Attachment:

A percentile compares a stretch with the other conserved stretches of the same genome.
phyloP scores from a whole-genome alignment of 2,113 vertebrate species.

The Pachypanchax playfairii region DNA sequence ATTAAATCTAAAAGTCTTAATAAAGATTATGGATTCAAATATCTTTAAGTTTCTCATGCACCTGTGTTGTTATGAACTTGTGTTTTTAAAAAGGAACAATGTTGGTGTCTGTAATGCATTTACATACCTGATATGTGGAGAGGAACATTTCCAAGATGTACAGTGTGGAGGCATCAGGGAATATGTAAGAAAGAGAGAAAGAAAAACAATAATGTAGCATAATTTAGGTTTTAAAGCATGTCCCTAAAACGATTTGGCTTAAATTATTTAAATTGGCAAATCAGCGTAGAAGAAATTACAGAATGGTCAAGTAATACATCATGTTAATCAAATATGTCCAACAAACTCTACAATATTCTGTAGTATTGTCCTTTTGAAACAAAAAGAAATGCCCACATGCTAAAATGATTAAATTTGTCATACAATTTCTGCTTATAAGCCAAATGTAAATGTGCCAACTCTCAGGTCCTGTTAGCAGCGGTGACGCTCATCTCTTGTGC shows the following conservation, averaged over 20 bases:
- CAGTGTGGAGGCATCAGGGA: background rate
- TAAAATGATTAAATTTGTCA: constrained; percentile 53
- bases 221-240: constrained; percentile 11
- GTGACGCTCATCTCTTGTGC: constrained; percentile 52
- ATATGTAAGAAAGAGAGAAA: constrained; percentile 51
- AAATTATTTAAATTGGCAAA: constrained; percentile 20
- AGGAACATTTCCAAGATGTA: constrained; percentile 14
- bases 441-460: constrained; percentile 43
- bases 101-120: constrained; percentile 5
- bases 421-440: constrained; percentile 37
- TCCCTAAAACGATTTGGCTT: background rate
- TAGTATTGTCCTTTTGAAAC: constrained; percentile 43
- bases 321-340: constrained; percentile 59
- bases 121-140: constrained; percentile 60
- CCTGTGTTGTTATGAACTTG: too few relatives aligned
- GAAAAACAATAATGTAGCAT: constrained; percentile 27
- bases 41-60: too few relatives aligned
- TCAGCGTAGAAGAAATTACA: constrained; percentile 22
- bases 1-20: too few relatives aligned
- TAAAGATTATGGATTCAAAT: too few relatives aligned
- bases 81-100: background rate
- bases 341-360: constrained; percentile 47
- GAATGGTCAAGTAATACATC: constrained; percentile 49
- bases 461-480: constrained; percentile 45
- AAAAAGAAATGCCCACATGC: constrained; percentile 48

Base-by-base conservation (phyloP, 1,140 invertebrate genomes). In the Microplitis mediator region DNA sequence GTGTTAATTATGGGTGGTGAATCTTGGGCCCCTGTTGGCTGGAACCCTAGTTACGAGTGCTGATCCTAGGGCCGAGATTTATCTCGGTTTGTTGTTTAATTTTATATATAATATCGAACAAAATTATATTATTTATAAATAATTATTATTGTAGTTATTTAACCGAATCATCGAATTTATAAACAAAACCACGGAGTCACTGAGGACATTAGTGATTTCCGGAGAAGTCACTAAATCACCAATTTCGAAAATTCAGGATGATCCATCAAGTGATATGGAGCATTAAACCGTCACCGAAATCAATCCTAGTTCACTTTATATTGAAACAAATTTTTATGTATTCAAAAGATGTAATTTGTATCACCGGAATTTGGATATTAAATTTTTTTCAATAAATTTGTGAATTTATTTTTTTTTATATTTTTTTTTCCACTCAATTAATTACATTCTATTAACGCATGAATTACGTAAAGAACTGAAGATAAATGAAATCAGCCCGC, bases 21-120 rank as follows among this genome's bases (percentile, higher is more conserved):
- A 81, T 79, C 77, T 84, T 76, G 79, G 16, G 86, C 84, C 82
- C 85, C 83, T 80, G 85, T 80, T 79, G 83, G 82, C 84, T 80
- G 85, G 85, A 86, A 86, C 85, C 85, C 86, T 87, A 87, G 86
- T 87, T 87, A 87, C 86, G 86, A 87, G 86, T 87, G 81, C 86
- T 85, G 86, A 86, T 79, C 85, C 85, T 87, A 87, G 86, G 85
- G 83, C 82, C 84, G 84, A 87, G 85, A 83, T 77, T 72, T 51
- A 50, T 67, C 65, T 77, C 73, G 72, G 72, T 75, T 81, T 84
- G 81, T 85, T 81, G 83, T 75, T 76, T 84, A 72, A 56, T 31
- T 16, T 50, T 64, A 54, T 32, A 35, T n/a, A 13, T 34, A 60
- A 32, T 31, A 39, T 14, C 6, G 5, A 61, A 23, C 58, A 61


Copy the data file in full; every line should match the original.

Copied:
A percentile compares a stretch with the other conserved stretches of the same genome.
phyloP scores from a whole-genome alignment of 2,113 vertebrate species.

The Pachypanchax playfairii region DNA sequence ATTAAATCTAAAAGTCTTAATAAAGATTATGGATTCAAATATCTTTAAGTTTCTCATGCACCTGTGTTGTTATGAACTTGTGTTTTTAAAAAGGAACAATGTTGGTGTCTGTAATGCATTTACATACCTGATATGTGGAGAGGAACATTTCCAAGATGTACAGTGTGGAGGCATCAGGGAATATGTAAGAAAGAGAGAAAGAAAAACAATAATGTAGCATAATTTAGGTTTTAAAGCATGTCCCTAAAACGATTTGGCTTAAATTATTTAAATTGGCAAATCAGCGTAGAAGAAATTACAGAATGGTCAAGTAATACATCATGTTAATCAAATATGTCCAACAAACTCTACAATATTCTGTAGTATTGTCCTTTTGAAACAAAAAGAAATGCCCACATGCTAAAATGATTAAATTTGTCATACAATTTCTGCTTATAAGCCAAATGTAAATGTGCCAACTCTCAGGTCCTGTTAGCAGCGGTGACGCTCATCTCTTGTGC shows the following conservation, averaged over 20 bases:
- CAGTGTGGAGGCATCAGGGA: background rate
- TAAAATGATTAAATTTGTCA: constrained; percentile 53
- bases 221-240: constrained; percentile 11
- GTGACGCTCATCTCTTGTGC: constrained; percentile 52
- ATATGTAAGAAAGAGAGAAA: constrained; percentile 51
- AAATTATTTAAATTGGCAAA: constrained; percentile 20
- AGGAACATTTCCAAGATGTA: constrained; percentile 14
- bases 441-460: constrained; percentile 43
- bases 101-120: constrained; percentile 5
- bases 421-440: constrained; percentile 37
- TCCCTAAAACGATTTGGCTT: background rate
- TAGTATTGTCCTTTTGAAAC: constrained; percentile 43
- bases 321-340: constrained; percentile 59
- bases 121-140: constrained; percentile 60
- CCTGTGTTGTTATGAACTTG: too few relatives aligned
- GAAAAACAATAATGTAGCAT: constrained; percentile 27
- bases 41-60: too few relatives aligned
- TCAGCGTAGAAGAAATTACA: constrained; percentile 22
- bases 1-20: too few relatives aligned
- TAAAGATTATGGATTCAAAT: too few relatives aligned
- bases 81-100: background rate
- bases 341-360: constrained; percentile 47
- GAATGGTCAAGTAATACATC: constrained; percentile 49
- bases 461-480: constrained; percentile 45
- AAAAAGAAATGCCCACATGC: constrained; percentile 48

Base-by-base conservation (phyloP, 1,140 invertebrate genomes). In the Microplitis mediator region DNA sequence GTGTTAATTATGGGTGGTGAATCTTGGGCCCCTGTTGGCTGGAACCCTAGTTACGAGTGCTGATCCTAGGGCCGAGATTTATCTCGGTTTGTTGTTTAATTTTATATATAATATCGAACAAAATTATATTATTTATAAATAATTATTATTGTAGTTATTTAACCGAATCATCGAATTTATAAACAAAACCACGGAGTCACTGAGGACATTAGTGATTTCCGGAGAAGTCACTAAATCACCAATTTCGAAAATTCAGGATGATCCATCAAGTGATATGGAGCATTAAACCGTCACCGAAATCAATCCTAGTTCACTTTATATTGAAACAAATTTTTATGTATTCAAAAGATGTAATTTGTATCACCGGAATTTGGATATTAAATTTTTTTCAATAAATTTGTGAATTTATTTTTTTTTATATTTTTTTTTCCACTCAATTAATTACATTCTATTAACGCATGAATTACGTAAAGAACTGAAGATAAATGAAATCAGCCCGC, bases 21-120 rank as follows among this genome's bases (percentile, higher is more conserved):
- A 81, T 79, C 77, T 84, T 76, G 79, G 16, G 86, C 84, C 82
- C 85, C 83, T 80, G 85, T 80, T 79, G 83, G 82, C 84, T 80
- G 85, G 85, A 86, A 86, C 85, C 85, C 86, T 87, A 87, G 86
- T 87, T 87, A 87, C 86, G 86, A 87, G 86, T 87, G 81, C 86
- T 85, G 86, A 86, T 79, C 85, C 85, T 87, A 87, G 86, G 85
- G 83, C 82, C 84, G 84, A 87, G 85, A 83, T 77, T 72, T 51
- A 50, T 67, C 65, T 77, C 73, G 72, G 72, T 75, T 81, T 84
- G 81, T 85, T 81, G 83, T 75, T 76, T 84, A 72, A 56, T 31
- T 16, T 50, T 64, A 54, T 32, A 35, T n/a, A 13, T 34, A 60
- A 32, T 31, A 39, T 14, C 6, G 5, A 61, A 23, C 58, A 61